Kaelen Daltara had been staring at the white speck upriver for several hours, since it appeared this morning. Visible long before the rest of Tar Valon drew near, as the River Trout trudged its way upriver on the Erinin. The vessel was bearing a cargo full of wheat to Tar Valon, as well as a dozen fine Tairen carpets for the White Tower. Waiting for Southharbor to appear, he thought back through the events leading him here.
Kaelen had joined the crew to pay his way to Tar Valon, and he had been lucky to find a vessel in need of an extra hand at Aringill. When Kaelen had finished the journey to the river town after recovering from the Healing, he hadn’t the coin left to buy passage all the way to Tar Valon. It had taken most of his meager savings from his employ as a merchant guard to reach Aringill on his own, travelling from Four Kings, where the attack had taken place.
His memory of that night was still foggy, an aftereffect of the fever and the poison that had been on the Darkfriend’s blade. Who else but that would leave him laying bleeding in an alley with a gash across his back and not take his purse or his sword? Kaelen had been heading back to the wagon camp at the edge of town after visiting an inn with the other guards, reminiscing of how close to home his travels had brought him, when the cold steel sank into his flesh from behind. He hadn’t thought he had taken enough ale to dull his senses, and was surprised his attacker had come upon him so stealthily. Though the blade had missed his spine, the shock left him unable to move, falling to his knees as the rat faced man shoved him into the alley behind some barrels. Feeling cold creep up his back from the blood-loss, he idly wondered why the man didn’t finish him off, not knowing that the poison flowing through his veins that would do the job.
When he was found the next morning, Kaelen was still clinging to life, surprisingly not having bled to death. The boy was gripped with a high fever from the poison, and when he was brought to the village Wisdom, there was little she could do, but make his passing comfortable. Drifting in and out of consciousness, Kaelen’s thoughts drifted over his past, landing on his late father, his loathing half-brother, and the sights he’d seen after being cast out of his home. Was this the end?
Thank the Light, it was not. By the Creator’s grace, an Aes Sedai happened to be passing through that small town the next day, and Kaelen could not get the vision of her face as she Healed his wound out of his mind. Every time he closed his eyes since waking from his sickbed, he has seen her beautiful face. It had taken him three days to wake after the poison had been cast out of his body, and another two before he had regained enough strength to travel. The Wisdom and the villagers hadn’t been able to tell Kaelen the Aes Sedai’s name, for she hadn’t given it. He only knew she had mentioned being in a hurry to return to the Tower, so he knew where he had to go.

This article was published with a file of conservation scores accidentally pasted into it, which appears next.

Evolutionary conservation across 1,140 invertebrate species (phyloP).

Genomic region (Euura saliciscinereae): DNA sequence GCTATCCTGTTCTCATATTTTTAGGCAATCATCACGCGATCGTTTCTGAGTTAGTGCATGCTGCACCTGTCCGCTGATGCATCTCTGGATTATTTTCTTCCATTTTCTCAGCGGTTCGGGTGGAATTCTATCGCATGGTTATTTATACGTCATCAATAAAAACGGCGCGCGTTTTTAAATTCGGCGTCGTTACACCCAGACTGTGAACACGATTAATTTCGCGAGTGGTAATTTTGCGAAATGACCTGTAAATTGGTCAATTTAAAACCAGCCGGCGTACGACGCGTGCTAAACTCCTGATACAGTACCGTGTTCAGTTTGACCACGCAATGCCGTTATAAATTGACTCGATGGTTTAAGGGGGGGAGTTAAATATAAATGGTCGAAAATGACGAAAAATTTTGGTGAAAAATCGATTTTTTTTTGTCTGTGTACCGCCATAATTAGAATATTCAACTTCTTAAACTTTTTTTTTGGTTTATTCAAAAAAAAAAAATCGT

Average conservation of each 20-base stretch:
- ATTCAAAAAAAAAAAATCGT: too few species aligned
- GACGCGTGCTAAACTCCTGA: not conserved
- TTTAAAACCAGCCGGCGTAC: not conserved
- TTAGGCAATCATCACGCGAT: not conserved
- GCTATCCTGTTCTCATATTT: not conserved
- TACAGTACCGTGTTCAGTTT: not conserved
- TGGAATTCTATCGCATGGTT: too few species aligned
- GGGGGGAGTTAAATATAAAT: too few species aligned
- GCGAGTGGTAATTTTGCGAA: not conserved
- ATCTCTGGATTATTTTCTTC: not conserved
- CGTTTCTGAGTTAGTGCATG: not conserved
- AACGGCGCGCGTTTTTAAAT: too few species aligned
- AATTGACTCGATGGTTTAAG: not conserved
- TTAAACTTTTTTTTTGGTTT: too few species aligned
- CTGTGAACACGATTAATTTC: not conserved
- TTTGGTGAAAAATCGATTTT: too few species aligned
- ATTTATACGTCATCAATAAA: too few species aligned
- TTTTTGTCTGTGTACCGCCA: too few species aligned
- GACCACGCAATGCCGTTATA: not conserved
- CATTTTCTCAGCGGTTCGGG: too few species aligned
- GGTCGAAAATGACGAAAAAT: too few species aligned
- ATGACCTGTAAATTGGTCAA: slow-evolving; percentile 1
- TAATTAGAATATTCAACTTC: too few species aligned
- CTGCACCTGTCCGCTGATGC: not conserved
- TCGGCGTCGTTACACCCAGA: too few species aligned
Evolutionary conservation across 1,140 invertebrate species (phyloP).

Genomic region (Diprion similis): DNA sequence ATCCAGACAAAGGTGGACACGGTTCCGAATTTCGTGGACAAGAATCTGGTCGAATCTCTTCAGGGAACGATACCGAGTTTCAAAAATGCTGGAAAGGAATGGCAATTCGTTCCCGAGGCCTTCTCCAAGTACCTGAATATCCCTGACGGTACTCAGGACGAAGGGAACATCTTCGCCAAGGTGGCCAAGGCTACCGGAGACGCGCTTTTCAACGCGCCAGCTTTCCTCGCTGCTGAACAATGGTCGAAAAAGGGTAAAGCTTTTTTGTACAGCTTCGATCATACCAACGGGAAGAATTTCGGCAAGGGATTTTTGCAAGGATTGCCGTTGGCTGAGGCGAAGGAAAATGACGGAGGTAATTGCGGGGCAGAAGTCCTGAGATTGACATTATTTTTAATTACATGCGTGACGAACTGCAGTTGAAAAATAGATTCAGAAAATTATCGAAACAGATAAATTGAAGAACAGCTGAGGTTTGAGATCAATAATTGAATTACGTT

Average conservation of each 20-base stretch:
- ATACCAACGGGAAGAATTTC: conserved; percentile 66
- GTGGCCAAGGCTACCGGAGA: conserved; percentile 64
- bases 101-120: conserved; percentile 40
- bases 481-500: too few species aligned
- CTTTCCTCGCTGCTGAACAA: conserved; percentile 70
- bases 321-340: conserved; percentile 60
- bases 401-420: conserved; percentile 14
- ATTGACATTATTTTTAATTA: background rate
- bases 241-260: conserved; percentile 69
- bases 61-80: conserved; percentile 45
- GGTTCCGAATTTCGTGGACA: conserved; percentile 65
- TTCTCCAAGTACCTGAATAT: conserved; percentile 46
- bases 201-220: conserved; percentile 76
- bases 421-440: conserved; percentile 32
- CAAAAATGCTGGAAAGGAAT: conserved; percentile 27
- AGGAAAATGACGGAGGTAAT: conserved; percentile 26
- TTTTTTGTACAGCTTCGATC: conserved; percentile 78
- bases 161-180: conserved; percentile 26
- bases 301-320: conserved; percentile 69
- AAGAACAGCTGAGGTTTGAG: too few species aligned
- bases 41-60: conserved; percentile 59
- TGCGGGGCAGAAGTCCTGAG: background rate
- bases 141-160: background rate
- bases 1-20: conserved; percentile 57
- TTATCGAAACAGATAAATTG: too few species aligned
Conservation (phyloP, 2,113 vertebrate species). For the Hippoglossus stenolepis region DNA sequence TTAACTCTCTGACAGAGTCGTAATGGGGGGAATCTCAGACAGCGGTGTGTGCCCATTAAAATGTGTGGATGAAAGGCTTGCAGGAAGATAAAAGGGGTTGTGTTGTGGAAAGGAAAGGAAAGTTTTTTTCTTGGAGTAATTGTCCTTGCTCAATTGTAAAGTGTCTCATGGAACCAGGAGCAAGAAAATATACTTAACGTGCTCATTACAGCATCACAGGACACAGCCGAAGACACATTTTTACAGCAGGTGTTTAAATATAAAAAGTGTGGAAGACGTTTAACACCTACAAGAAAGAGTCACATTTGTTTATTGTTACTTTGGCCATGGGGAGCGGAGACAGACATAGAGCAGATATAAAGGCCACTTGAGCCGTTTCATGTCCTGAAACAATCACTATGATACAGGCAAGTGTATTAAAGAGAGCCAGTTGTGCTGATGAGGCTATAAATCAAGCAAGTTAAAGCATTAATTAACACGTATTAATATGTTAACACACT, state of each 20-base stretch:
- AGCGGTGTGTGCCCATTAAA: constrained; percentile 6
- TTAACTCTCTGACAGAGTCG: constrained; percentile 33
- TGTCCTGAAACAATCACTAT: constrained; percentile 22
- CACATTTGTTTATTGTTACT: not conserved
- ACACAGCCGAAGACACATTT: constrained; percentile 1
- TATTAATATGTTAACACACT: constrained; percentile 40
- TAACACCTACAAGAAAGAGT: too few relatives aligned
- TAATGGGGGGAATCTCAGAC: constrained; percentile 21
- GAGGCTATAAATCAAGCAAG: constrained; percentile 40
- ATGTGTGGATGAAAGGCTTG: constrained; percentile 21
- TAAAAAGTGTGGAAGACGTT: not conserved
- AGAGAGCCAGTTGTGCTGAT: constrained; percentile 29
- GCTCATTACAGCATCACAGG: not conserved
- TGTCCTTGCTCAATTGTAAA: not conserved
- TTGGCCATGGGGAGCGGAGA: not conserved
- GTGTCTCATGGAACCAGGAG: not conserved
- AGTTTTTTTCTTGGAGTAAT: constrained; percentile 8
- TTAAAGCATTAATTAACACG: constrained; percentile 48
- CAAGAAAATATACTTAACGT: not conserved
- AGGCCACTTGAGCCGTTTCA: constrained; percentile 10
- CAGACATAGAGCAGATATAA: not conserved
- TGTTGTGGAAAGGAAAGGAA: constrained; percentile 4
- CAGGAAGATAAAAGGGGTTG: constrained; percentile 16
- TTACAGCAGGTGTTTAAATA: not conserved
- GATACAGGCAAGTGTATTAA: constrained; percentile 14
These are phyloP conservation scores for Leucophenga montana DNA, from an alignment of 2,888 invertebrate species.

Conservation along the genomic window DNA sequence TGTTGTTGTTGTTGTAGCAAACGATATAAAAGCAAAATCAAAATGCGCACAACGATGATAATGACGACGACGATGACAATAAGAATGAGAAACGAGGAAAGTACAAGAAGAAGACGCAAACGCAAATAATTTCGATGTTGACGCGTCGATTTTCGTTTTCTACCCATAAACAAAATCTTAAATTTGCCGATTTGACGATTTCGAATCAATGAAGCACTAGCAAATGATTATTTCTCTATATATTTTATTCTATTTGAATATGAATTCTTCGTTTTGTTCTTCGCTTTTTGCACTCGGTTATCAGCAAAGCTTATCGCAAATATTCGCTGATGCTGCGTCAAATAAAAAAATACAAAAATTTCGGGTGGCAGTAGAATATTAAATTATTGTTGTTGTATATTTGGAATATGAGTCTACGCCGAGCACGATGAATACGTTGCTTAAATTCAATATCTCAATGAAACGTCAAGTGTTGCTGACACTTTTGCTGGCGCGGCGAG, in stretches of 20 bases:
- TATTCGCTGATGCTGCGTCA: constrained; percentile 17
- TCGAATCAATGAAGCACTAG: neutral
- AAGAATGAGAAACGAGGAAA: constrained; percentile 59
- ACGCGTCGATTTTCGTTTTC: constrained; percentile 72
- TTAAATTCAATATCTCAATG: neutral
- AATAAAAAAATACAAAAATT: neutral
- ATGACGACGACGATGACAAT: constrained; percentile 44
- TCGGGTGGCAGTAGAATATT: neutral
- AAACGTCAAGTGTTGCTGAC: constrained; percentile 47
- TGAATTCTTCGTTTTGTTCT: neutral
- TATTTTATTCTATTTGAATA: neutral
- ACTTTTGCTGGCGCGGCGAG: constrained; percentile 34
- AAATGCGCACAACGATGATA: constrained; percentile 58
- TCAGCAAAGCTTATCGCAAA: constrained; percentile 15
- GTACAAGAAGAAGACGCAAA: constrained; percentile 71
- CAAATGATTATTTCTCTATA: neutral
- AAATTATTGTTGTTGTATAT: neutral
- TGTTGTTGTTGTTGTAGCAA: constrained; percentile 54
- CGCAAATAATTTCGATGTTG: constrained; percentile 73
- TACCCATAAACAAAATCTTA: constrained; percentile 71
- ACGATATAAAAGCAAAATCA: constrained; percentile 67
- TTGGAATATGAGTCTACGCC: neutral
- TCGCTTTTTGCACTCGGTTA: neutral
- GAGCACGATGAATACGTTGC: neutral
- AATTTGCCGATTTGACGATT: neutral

It wasn’t just that he owed her his life… it wasn’t just that he wanted to thank her… he had to find her. He didn’t know why, he just knew that he needed to see her again. Now as the River Trout was tying up to the docks at Southharbor, he knew he soon would, or so he thought.
After the ship was tied up and the grain and carpets unloaded, Kaelen was free to go. He thanked Captain Marza and said farewell to the crew, the ones he liked, anyway, and gathered his belongings. He didn’t have much, two sets of clothing, a journal, a wooden flute, and the sword and bow his father had given him on his fifteenth naming day.
Walking down the gangplank, he found the nearest inn and ordered a hearty meal and a bath. It wouldn’t do to meet the Aes Sedai smelling of sweat and the river. By the afternoon, he had bathed, eaten, and made his way to the gates of the White Tower. So intent he was on the spire of white before him, he didn't notice the grandeur of the city around him. Only then did he run into problems.
“You want what?” the Tower Guard said, looking at Kaelen as if he was a madman. “Listen, friend, the only commoners let into the Tower are petitioners to the Amyrlin Seat, and since you do not have a dispute to get resolved, you won’t be getting in then either. But no one is letting you in to roam the halls seeing if you can find one Aes Sedai that might or might not be here. You don’t even know her bloody name. If you want to leave a message for the Keeper, maybe she can ask around to see if any Sister recalls Healing you, and maybe she’s here, and maybe she’ll feel inclined to respond, but that’s a lot of maybe’s. If I was you, I’d just go back home. You don’t have any obligations here, and she didn’t ask you to come to the Tower.”
Kaelen hadn’t thought through what he would do when he reached the Tower, and now it seemed he would have no luck looking for her on his own. He couldn’t go into the Tower, and he couldn’t sit outside the gates day in and day out hoping to spot her. He stepped aside as a squad of guards passed by, going to their duty stations inside the Tower, and a man in a color shifting cloak followed them in. That must be one of those Warders, he thought. That was his first time seeing one. A plan started to form in his head, and he turned back to the guard, asking “Where does a man go to join the Tower Guard?”